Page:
Airdates: May 31st and September 6th, 1962 
Written by George Eckstein
Directed by Bernard L. Kowalski
Produced by Del Reisman
Director of Photography Charles Straumer
Co-starring Gloria Talbot, Frank Sutton, John Larkin
Special Guest Star Harry Guardino
Featuring Kelly Thordsen, Dick Haynes, Oscar Beregi, Lane Bradford, Michael Barrier, Paul Baxley

“On February 4th, 1934, three months of intensive investigation by Eliot Ness and the Untouchables paid off suddenly. In a Lower East Side tenement in New York City, a cheap hoodlum named Smiley Barris was being run to earth.”

Smiley Barris (Frank Sutton) is a wanted man on the run from both sides. Eliot Ness knows Smiley can blow the lid off the New York Syndicate, and Joe Kulak (Oscar Beregi), head of the East Coast cartel, sends two assassins to take him out.

When the second attempt fails, Smiley phones his long-time friend Johnny Templar (Harry Guardino) in California to bail him out. When Kulak gets wind of Smiley’s move, he assigns Quist (John Larkin) to ferret him out. A methodical killer, Quist relishes the opportunity.

Arriving on the West Coast, Smiley heads for Templar’s plush gambling ship moored off Santa Monica in international waters. About to wed a young socialite, and hoping to get out of the rackets altogether, Templar nevertheless agrees to hide Smiley. But soon Quist appears, followed by Ness and his men, and both sides apply pressure on Templar to produce Smiley. Templar resists and smuggles him to a hotel in Los Angeles. Ness has Templar’s phones tapped and assigns Rossi to follow him.

Knowing Templar is hiding Smiley, Kulak phones Templar and reassigns the contract – to Smiley’s best friend: John Templar. Suddenly, he is faced with the prospect of either killing Smiley, or being killed himself, and despite pleas from his fiancee (Gloria Talbot), he sets Smiley up at an abandoned club to proceed with the hit. Smiley, meanwhile, has come to terms with his position and the trouble he has wrought. He begs Templar to kill him.

Last, Templar reports back to Quist with Smiley’s personal effects, but Quist, unconvinced that Smiley is dead, demands that he produce the body. Templar agrees and requests that Quist meet him later at the abandoned club.

Quist decides to pursue his own course and follows Templar’s fiancee. When she picks Smiley up at his hotel, Quist is not far behind. Seizing the opportunity, Quist fires at their car, killing Lauder, but Smiley escapes back to the club. Ness arrives to break the bad news to Templar, who then agrees to tum Smiley over to the police, but on his terms. Ness initially agrees, but hoping to prevent another killing, he has police check for the location of the abandoned club known as the Melrose Hide Out.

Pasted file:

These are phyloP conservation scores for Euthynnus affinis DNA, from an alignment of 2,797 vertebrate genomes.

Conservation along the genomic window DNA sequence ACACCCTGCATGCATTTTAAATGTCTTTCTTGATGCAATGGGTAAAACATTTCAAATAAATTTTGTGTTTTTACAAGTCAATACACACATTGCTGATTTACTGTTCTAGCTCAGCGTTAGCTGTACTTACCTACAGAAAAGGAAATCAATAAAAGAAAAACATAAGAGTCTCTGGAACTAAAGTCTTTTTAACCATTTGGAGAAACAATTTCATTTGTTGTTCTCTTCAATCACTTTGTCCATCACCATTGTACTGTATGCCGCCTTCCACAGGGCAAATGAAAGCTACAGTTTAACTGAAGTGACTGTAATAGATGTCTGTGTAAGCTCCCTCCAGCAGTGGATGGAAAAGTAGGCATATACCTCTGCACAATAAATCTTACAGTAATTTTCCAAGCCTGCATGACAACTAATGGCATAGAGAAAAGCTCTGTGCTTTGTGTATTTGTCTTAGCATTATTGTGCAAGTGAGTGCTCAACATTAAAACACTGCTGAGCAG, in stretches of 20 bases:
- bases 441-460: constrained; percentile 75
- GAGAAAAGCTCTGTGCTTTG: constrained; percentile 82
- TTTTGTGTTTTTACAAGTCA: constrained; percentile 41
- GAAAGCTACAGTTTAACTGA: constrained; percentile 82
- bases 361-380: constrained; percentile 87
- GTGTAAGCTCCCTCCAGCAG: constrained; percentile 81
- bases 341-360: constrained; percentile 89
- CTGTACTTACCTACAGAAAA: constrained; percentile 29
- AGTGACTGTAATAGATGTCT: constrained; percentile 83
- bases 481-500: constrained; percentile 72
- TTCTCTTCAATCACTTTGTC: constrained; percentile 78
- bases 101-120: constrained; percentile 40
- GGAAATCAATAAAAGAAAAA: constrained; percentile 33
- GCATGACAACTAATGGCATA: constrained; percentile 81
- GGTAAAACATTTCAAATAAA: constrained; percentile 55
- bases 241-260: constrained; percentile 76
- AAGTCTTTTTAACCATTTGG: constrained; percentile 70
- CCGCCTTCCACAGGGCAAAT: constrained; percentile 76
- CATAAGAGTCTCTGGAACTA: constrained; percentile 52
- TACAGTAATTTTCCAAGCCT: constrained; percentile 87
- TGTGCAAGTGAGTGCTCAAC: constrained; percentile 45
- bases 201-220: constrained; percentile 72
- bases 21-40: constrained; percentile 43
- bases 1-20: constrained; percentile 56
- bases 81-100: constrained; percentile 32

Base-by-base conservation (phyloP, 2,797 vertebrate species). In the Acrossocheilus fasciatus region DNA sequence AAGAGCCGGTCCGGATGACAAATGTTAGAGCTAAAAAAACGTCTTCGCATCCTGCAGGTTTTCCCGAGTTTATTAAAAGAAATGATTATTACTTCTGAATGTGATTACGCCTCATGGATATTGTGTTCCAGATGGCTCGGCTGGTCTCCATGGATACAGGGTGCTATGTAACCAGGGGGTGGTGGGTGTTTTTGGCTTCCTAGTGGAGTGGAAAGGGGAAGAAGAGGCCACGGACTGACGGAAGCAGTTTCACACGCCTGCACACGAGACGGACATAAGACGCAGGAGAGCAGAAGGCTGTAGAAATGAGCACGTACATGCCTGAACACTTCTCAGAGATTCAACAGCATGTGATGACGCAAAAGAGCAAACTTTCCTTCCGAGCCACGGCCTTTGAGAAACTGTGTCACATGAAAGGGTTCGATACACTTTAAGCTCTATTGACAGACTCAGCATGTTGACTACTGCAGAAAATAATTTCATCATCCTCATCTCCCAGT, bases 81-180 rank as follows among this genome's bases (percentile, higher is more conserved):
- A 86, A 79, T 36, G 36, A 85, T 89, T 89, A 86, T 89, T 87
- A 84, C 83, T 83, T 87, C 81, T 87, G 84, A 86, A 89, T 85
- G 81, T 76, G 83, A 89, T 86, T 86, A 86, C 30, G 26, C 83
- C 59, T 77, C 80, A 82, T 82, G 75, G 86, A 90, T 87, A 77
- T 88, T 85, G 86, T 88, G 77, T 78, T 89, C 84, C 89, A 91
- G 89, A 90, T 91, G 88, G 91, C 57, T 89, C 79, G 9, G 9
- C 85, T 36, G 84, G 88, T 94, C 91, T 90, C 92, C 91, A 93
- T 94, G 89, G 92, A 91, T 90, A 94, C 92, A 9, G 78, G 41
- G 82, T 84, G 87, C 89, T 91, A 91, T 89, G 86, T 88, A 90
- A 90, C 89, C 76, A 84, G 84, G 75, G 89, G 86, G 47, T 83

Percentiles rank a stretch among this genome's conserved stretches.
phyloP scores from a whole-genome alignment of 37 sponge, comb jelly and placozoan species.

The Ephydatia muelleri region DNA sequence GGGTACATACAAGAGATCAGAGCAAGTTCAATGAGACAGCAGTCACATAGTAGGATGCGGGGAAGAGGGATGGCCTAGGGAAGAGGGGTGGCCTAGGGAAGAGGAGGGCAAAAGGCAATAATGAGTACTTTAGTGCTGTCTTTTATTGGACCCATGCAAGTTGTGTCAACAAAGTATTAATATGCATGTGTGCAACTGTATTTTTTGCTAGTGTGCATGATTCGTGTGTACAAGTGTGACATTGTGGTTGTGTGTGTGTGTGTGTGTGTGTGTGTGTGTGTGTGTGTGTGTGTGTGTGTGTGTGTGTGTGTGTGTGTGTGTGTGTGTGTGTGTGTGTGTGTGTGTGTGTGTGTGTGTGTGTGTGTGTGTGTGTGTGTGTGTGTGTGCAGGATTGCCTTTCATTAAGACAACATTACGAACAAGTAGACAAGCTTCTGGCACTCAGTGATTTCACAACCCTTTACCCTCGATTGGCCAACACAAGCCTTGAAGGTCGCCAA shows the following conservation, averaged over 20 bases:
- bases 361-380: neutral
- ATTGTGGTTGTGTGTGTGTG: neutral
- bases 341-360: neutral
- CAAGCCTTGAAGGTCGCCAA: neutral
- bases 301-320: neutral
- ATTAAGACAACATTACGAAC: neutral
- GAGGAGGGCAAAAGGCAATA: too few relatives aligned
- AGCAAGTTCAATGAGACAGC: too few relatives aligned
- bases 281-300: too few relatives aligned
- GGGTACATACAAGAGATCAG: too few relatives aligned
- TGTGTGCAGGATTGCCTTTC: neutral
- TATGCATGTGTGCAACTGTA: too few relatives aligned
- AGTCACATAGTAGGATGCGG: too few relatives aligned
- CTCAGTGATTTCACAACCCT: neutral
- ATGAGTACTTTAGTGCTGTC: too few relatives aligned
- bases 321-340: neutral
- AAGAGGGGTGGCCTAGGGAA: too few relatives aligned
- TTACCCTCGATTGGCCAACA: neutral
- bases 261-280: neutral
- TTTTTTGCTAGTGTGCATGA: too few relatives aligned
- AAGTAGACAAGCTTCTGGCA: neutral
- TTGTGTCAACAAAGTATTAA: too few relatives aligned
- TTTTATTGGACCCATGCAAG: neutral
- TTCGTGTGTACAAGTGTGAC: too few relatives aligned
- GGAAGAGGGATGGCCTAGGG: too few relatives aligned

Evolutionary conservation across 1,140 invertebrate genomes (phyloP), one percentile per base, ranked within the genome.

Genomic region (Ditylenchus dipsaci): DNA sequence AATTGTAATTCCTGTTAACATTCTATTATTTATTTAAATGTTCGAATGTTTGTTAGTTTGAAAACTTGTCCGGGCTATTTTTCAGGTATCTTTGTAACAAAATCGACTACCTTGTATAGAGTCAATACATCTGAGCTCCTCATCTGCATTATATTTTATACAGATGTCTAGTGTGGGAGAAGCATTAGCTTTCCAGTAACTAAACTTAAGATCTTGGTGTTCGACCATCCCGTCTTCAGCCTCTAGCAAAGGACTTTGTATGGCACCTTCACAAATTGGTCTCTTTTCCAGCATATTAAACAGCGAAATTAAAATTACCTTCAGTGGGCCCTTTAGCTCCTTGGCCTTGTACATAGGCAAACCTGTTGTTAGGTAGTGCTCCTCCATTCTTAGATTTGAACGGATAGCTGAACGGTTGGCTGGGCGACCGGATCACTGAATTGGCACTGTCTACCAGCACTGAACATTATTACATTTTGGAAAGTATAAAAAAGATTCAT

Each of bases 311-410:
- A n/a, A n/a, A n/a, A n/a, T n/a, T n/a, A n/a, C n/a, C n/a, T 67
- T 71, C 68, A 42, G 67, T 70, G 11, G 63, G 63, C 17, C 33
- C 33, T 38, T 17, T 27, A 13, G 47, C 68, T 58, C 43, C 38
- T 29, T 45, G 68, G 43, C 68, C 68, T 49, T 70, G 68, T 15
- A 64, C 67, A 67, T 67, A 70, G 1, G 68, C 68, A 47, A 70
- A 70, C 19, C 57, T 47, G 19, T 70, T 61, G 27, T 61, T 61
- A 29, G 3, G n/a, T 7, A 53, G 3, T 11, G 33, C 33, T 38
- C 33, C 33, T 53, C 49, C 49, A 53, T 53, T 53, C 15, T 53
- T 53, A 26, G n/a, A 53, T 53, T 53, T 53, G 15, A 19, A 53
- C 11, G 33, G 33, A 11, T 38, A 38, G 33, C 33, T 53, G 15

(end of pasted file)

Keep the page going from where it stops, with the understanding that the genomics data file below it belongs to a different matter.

Confronting Quist with a pistol at the Hide Out, Templar relishes his moment of revenge. But suddenly, Smiley appears, and in a burst of confusion, Quist shoots Templar with a gun he had hidden under the trenchcoat draped across his arm.

Templar, mortally wounded, goes down firing as arrives Smiley jumps on Quist and disarms him just as Ness arrives, forcing Ness to lament that they “should have been a few minutes late.” Before being led away, complete Smiley the pauses contract. to pay his last respects to his friend who died rather than complete the contract.

“The testimony of Smiley Barris spelled the beginning of the end for Kulak’s murderous empire. Smiley himself died in prison in 1951. As for Johnny Templar, he had gotten his wish – he was out of the rackets.”


Well-written and finely executed, The Contract is the high point of drama and suspense for the third season. It is clearly George Eckstein’s best work for the series and perhaps the finest performance for Harry Guardino, rivaling his first appearance in One-Armed Bandits in the premier season.

More the saga of die-hard friendship than anything else, The Contract is made memorable by friendless Quist, John Larkin’s demure assassin with the perpetual sneer. Quist is the perfect Untouchables assassin. He has but a single attitude: precision ruthelessness. That he survived Smiley’s attack is almost in error; he truly deserved to die poetically in the hands of his victim. But Quist’s death would have jacked up the body count to five killings for the hour, more than enough to give even ABC executives pause.

Easily the most gripping moment arrives near the end when Smiley begs Templar to go ahead and put him out of his misery. Templar slaps Smiley to the floor, points a large .45 automatic to his bed and begs of Smiley “don’t make me do it.” He doesn’t.

The only awkward scene involves the drive-by shooting in which Templar’s fiancee is killed. Quist gets off too many shots faster than one can pull a trigger and Gloria Talbot’s death comes off like a theatrical swoon. It’s simply unconvincing. It is the only weak moment in an otherwise intensely developed story rich in Eckstein’s wise-cracking dialog and just enough hateful characters.






Kelly Lynch

Kelly Lynch

Kelly Lynch is a filmmaker and marketing professional whose award-winning work and love for cinema were largely influenced by his early exposure to The Untouchables, thanks to his father’s own fascination with the series. In addition to recompiling his father's book and research on the program, Lynch has also spent years researching, watching, collecting and studying the artistic and cultural impact of the program.